The original Mercedes-Benz SL-series cars were true sports cars: hard-edged, performance-oriented, and they took some skill to drive. In fact, the designation “SL” originally stood for “Sports Leicht” or in English, “Sports Light” referencing the sporting nature of the car and its lightweight construction. Subsequent models, starting with the 190SL and carrying through the R113 “Pagoda” models and on to the iconic Beverly Hills Housewife R107 convertibles, steadily became less sporting and less light. Quality remained top-notch in true Mercedes fashion and only improved as the years progressed, but “Sport” was a concept that seemed to get lost in translation, especially on U.S. shores where buyers could not even buy a manual transmission-equipped Mercedes SL after the last of the R113 Pagodas rolled off the boat from Sindelfingen. Until, that is, the R129 300SL came along. The new 300SL could be had with a stick shift –
like this car on eBay – but very few made it over here.
By the end of its 18 year run in 1989, the R107 had become Mercedes’ longest-running model range in the company’s 103-year history. Even today it stands second only to the venerable military-grade G-wagen offroaders. This success came despite the 107’s distinct lack of hard-edged sportiness and perhaps because of it, given its appeal to the fairer sex and those more interested in image than outright performance. That isn’t to say that a 107 couldn’t scoot right along because it could – especially when equipped with the huge 5.6 liter M117 V8. In Europe, buyers could get stick shifts in their 107s as well, but even so the cars remained heavy and somewhat ponderous – perfect for the boulevard, less so for the backroads.
Still fairly heavy for a two-seater, the R129 SLs brought 20+ years of Mercedes experience in handling and chassis dynamics to the table, not to mention getting the most out of their motors. Available engines in the States were the M104 24-valve 3.0 inline-6 in the 300SL (subsequently replaced by the 3.2 liter version) and the 48-valve M119 5.0 V8 – the same 322 bhp motor that would eventually find its way into the W124 500E developed jointly with Porsche. While the 228 bhp six-cylinder didn’t have the sheer grunt of the eight, paired with the manual transmission it was certainly no slouch thanks to being a little lighter and favorable gearing. With further improvements like multilink rear suspension and chassis stiffening, R129s added handling back to the SL formula – a welcome return. They also made good sounds. All of them.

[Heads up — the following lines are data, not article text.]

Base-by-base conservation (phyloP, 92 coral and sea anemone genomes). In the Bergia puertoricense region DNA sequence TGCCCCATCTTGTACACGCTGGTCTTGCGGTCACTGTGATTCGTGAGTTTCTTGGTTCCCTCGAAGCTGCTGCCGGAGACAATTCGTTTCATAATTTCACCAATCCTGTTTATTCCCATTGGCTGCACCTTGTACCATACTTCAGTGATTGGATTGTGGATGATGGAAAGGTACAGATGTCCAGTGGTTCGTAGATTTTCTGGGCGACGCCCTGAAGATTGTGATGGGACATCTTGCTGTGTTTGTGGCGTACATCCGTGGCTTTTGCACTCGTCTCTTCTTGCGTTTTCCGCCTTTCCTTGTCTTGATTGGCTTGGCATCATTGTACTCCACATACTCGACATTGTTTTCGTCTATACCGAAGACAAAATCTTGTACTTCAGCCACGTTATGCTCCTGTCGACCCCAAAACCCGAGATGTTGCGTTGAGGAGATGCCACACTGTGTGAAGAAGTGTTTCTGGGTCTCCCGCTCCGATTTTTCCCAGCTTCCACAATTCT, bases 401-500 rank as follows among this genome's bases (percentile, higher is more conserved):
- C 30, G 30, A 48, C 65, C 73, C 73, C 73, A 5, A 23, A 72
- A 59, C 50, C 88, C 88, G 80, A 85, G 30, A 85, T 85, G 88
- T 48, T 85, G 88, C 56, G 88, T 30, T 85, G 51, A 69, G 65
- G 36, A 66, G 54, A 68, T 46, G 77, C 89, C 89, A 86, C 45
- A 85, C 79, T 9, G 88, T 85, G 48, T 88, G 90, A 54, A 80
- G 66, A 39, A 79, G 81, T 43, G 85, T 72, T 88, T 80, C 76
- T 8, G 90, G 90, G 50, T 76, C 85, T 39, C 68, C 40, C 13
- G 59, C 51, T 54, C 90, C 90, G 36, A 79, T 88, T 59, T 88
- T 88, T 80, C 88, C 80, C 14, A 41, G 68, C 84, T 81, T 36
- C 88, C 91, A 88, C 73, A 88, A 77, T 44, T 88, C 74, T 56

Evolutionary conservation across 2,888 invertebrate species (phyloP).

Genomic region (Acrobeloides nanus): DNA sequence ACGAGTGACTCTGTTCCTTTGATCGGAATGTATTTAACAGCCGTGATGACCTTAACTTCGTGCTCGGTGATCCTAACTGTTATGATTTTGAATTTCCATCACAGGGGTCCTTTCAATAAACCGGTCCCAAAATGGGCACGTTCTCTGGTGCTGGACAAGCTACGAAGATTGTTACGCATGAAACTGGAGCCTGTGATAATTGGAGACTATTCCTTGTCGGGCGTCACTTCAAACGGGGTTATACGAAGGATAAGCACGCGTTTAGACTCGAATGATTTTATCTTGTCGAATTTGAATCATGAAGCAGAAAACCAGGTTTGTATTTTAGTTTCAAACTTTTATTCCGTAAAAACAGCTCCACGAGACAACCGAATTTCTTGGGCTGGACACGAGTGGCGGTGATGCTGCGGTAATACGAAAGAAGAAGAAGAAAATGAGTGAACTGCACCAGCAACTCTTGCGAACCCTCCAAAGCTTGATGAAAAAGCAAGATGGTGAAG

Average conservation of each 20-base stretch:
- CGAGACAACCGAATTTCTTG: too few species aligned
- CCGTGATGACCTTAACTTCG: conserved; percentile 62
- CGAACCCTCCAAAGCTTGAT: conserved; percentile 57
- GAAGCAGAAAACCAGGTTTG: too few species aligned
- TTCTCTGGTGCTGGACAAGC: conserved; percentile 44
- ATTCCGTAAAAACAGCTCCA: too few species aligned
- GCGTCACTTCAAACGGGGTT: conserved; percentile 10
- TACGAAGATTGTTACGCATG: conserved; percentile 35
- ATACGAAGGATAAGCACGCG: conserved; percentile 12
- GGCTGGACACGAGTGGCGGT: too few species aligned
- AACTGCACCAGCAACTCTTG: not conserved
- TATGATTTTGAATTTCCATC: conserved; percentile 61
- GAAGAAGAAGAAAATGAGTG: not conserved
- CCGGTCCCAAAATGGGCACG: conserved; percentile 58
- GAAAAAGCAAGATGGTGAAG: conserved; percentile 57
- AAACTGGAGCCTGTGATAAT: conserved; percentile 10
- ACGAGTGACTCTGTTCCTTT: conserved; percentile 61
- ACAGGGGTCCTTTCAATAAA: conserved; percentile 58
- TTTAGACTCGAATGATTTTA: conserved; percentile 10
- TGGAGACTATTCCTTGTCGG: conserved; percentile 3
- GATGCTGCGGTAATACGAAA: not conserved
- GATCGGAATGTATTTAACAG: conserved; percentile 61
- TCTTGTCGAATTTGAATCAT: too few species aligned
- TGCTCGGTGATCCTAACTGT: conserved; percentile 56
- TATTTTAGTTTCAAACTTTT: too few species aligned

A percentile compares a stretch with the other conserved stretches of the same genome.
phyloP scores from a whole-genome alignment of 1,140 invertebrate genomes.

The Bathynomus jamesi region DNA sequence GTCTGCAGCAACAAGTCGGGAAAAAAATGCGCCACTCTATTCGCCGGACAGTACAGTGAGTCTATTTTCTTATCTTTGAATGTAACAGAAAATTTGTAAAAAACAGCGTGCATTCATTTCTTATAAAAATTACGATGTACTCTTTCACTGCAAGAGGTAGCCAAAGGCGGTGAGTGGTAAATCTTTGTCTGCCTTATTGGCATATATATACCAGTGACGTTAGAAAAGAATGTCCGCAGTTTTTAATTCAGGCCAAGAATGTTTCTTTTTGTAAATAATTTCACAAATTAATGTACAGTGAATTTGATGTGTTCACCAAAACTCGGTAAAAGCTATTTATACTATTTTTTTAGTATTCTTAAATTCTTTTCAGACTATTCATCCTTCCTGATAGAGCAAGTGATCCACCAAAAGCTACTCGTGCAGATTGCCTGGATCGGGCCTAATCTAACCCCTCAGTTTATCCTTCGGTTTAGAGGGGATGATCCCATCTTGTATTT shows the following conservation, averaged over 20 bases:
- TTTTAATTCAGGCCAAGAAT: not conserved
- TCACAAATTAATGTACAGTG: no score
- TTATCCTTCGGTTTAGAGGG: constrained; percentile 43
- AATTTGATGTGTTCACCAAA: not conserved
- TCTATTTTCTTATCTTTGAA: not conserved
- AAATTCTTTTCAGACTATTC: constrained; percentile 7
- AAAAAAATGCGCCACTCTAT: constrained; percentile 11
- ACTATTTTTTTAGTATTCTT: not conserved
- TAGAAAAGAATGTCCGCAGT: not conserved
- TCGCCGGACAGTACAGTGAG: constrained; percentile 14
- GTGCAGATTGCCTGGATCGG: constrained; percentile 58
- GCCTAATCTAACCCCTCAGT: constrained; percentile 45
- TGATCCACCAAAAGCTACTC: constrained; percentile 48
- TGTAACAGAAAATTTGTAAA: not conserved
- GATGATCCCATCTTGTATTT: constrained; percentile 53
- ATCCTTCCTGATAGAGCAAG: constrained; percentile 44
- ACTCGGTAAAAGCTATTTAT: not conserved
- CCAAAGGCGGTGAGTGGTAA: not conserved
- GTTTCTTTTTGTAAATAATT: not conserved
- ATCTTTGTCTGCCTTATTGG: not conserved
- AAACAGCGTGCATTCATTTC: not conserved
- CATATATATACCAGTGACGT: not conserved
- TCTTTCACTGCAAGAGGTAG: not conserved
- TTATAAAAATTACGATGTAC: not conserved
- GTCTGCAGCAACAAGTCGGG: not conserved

The R129s cockpit is a much happier place to be than the R107s, which has a distinctly old-fashioned 1970s-era almost truck-like feel to it. The R129 lets you adjust your seat and your steering wheel to your heart’s content, letting you find just that perfect driving (or riding) position. This car sadly lacks the heated seats which my posterior has so come to love, but I could look the other way in light of the glorious gearshift protruding from the burl wood console. I am also a fan of gauges, and this car does not disappoint there, either. The array of needles in front of the driver will tell you just about everything you could want to know. And being a pre-OBD II car, the “Check Engine” light does not hail then end of civilization as you know it. Not that it’s a particularly good thing, however…..
Many consider the r129 as the last of the over-engineered Mercedes SLs, and it shows in the details. This particular car has aged better than many, which have been neglected due to the need for periodic infusions of not insignificant sums of cash. For example the hydraulic pistons for the automatic roof will fail, it’s just a matter of when. Likewise, convertible tops age, and these motors are known for eating head gaskets from time to time. None of these are insurmountable, but none are inexpensive, either. Still, the 5-speed R129 SL is the last of the manual transmission SLs ever brought to the U.S., so isn’t it worth spending a little bit of money in the interest of history and rarity? Sure, you could go and get a manual SLK, but on the used market that would just be settling, wouldn’t it? I’d take this one, perhaps seek-out the trick later panoramic hardtop (for the winter, of course), and add a Euro-style jump seat for the little ones, and drive the bejeezus out of it.